Dreaming of Celtman 2020 (Andrew)

IronMan UK was my one and only long distance triathlon. Never again I said. That was it. One go. Done it. Never need to do it again.

Except for Norseman.

And possibly Challenge Roth.

But the chances of getting in were so slim that IronMan UK was, I thought, the only time I’d ever swim 3.9km again, probably the only time I’d ever cycle more than 100 miles and definitely the only time I’d run a marathon as I don’t like running long distances. 

Oh, and except for Celtman too. 

Apart from those three races, I was never going to voluntarily spend an entire day racing again!

But what were the chances of getting into Norseman? Challenge Roth or Celtman? People try for years and don’t get into any of them. I applied, still with no expectation of getting in, and, straight away, I’ve got a place in Norseman.

A couple of years later and I manage to get a place in Challenge Roth too.

And now I have a place in Celtman.

I don’t know whether God likes a laugh, but he certainly enjoys a good ironic chuckle. 

While Norseman was fantastic. I’ve written about it on the blog and you can find out all about it. Roth too. And they were both ‘special’ and they have given me some great memories (along with a deep, deep fear of losing my watch while swimming – read about it here and, four months later, I’m still mentally scarred by it!), it’s Celtman which means the most to me because it was Celtman that got me interested in triathlons.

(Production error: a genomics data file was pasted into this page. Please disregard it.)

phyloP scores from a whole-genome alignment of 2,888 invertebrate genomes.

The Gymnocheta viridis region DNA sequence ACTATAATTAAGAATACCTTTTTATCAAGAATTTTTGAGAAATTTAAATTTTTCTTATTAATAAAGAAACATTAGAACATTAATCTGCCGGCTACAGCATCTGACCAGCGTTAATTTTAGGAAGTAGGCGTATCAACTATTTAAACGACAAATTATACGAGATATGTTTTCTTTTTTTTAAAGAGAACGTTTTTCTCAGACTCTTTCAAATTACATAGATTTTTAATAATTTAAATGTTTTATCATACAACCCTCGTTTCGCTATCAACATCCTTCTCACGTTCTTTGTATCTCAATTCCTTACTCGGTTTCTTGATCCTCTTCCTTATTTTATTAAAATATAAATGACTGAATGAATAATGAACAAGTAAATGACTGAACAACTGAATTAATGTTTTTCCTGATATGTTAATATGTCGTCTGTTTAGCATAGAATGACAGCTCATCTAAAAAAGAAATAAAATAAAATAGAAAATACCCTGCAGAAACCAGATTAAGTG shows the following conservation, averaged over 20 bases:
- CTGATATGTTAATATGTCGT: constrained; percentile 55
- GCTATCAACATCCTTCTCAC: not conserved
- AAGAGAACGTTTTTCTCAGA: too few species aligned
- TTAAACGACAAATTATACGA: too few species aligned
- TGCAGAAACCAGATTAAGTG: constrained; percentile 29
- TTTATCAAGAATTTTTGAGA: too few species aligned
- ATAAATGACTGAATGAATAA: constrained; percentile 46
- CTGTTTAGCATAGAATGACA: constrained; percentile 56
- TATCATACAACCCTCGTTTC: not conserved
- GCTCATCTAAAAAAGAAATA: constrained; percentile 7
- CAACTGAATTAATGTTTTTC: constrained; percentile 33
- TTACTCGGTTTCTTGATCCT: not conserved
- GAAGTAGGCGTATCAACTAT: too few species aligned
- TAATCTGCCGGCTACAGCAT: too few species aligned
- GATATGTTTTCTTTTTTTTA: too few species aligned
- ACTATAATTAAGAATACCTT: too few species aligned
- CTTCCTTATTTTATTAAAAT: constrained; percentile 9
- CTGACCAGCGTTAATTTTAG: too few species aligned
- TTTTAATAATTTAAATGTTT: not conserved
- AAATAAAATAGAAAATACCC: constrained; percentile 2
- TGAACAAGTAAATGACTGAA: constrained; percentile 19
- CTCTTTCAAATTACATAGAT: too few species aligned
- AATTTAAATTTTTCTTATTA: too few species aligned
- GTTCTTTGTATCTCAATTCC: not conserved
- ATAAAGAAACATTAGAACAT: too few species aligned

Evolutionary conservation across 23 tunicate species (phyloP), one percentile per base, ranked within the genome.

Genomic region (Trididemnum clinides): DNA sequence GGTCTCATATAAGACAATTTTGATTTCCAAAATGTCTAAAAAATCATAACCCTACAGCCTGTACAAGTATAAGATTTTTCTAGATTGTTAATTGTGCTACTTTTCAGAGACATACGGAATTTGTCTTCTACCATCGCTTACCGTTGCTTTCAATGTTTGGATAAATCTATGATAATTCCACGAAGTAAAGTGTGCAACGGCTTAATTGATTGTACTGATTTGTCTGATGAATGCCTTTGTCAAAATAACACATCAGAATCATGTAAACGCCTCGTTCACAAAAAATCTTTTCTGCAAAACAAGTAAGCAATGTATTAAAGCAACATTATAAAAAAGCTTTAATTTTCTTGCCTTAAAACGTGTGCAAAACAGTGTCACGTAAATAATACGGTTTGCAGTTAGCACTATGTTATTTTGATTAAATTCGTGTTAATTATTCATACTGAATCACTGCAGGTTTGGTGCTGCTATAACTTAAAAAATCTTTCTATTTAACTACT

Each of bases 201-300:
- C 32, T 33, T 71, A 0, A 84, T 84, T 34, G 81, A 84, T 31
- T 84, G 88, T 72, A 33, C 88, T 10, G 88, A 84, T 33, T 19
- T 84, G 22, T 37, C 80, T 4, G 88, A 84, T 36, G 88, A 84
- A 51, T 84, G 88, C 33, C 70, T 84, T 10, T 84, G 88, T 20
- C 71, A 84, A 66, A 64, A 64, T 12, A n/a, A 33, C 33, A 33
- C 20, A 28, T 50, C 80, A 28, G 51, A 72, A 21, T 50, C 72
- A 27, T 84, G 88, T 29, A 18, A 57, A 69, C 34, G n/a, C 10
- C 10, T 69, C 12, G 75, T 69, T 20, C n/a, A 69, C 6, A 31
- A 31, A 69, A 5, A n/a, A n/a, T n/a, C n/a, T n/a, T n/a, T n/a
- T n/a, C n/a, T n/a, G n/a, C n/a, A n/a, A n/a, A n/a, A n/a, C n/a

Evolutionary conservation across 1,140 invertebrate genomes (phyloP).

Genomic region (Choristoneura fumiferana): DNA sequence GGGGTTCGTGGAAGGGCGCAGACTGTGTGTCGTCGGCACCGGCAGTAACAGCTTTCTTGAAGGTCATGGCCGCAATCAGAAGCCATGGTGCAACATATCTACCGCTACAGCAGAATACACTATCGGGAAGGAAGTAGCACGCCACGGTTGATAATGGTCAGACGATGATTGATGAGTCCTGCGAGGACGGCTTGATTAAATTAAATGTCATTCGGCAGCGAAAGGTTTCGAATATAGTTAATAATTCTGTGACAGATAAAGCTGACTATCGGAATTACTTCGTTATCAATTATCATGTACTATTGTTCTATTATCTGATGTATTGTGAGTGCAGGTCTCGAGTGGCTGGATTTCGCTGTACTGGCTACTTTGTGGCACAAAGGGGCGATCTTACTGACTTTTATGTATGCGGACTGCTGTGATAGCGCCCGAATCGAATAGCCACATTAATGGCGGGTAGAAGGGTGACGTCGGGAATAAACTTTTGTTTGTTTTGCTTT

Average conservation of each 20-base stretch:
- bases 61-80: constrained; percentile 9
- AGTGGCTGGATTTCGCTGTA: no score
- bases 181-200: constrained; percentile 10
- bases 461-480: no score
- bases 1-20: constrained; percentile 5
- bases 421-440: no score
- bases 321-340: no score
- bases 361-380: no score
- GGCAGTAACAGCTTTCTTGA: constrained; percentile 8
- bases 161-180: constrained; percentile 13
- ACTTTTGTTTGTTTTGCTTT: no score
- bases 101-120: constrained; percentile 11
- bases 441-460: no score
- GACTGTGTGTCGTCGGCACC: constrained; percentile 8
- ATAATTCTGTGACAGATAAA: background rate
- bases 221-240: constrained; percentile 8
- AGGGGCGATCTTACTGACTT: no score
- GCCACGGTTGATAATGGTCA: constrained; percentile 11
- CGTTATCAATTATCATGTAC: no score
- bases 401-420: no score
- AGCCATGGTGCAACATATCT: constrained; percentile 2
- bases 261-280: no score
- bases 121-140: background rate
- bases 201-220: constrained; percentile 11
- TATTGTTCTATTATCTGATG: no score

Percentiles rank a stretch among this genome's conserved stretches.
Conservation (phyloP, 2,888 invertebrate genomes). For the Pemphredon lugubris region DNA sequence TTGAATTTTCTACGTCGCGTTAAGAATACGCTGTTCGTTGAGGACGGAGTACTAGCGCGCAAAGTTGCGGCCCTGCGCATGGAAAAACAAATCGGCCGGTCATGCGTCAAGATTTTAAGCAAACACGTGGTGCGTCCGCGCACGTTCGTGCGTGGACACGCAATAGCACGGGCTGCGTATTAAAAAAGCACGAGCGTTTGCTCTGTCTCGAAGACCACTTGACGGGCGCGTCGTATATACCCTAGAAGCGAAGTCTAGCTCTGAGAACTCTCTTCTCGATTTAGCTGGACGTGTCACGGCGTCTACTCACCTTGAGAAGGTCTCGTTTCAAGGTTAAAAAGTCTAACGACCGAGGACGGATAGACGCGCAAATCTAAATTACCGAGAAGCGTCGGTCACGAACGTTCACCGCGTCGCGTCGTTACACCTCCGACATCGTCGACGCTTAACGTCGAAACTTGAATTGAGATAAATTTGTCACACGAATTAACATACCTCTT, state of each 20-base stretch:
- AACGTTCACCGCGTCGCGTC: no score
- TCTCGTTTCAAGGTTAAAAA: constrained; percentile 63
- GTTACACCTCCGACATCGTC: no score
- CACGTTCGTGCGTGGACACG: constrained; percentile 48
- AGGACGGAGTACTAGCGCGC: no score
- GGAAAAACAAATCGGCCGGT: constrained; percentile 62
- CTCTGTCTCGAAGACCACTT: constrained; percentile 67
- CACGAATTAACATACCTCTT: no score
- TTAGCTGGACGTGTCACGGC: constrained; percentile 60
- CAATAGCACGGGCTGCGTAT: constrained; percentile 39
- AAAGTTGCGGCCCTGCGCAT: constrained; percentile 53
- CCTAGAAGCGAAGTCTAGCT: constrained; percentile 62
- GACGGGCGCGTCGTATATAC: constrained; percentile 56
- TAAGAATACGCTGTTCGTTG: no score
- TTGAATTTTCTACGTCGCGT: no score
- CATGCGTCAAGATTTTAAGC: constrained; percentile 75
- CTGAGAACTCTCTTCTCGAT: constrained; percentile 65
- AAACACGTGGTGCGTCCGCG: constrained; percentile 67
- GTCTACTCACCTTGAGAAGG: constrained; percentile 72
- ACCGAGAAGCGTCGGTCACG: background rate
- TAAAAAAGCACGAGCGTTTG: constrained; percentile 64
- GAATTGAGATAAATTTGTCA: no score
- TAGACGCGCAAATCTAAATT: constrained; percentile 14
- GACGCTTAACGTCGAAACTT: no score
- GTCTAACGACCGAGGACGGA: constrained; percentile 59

I never watched triathlons on telly. I’d never heard of IronMan or knew anything about the World Championships in Hawaii. I knew triathlons existed, I’d even tried to the New Year’s Triathlon in Edinburgh but I was like a dog playing football. It might know to chase a ball but that’s all it has in common with a footballer. I knew you needed to swim, bike and run but I didn’t know it was better to swim freestyle, that a mountain bike is not the professional triathlete’s first choice or that the run is something you race, not walk in to finish. 

Celtman changed that. I was watching the Adventure Show on BBC Scotland. Every month it reports from different events across Scotland. In 2011, it reported back from the first Celtman extreme triathlon. 3.4km swim on the west coast of Scotland, a 120 mile cycle round the Applecross penisula and then a marathon up a Munro and finish in Torridon. 

“That’s impossible,” I said, “how do they do that?” 

Every year since I’ve watched the Adventure Show and thought I would love to take part but secretly I knew that I wasn’t good enough. I don’t want to swim through jellyfish in freezing cold water. I’ve never cycled 120 miles. I’ve never run a marathon up a mountain. That’s what other people do.

But as I started to train for races in middle distance, then long distance, then Norseman and Roth, I started to think this year that maybe, with a bit more effort, I could be ready for Celtman. Because I don’t want to just complete it. I want to stand at the top of the mountain and be one of the few competitors who complete the whole course. In order to do that you need to be halfway through the run eleven hours after starting. Which means I’ll have around 8 hours to complete 120 miles on the bike, knowing that my swim time is the one thing I won’t be able to change no matter how hard I train.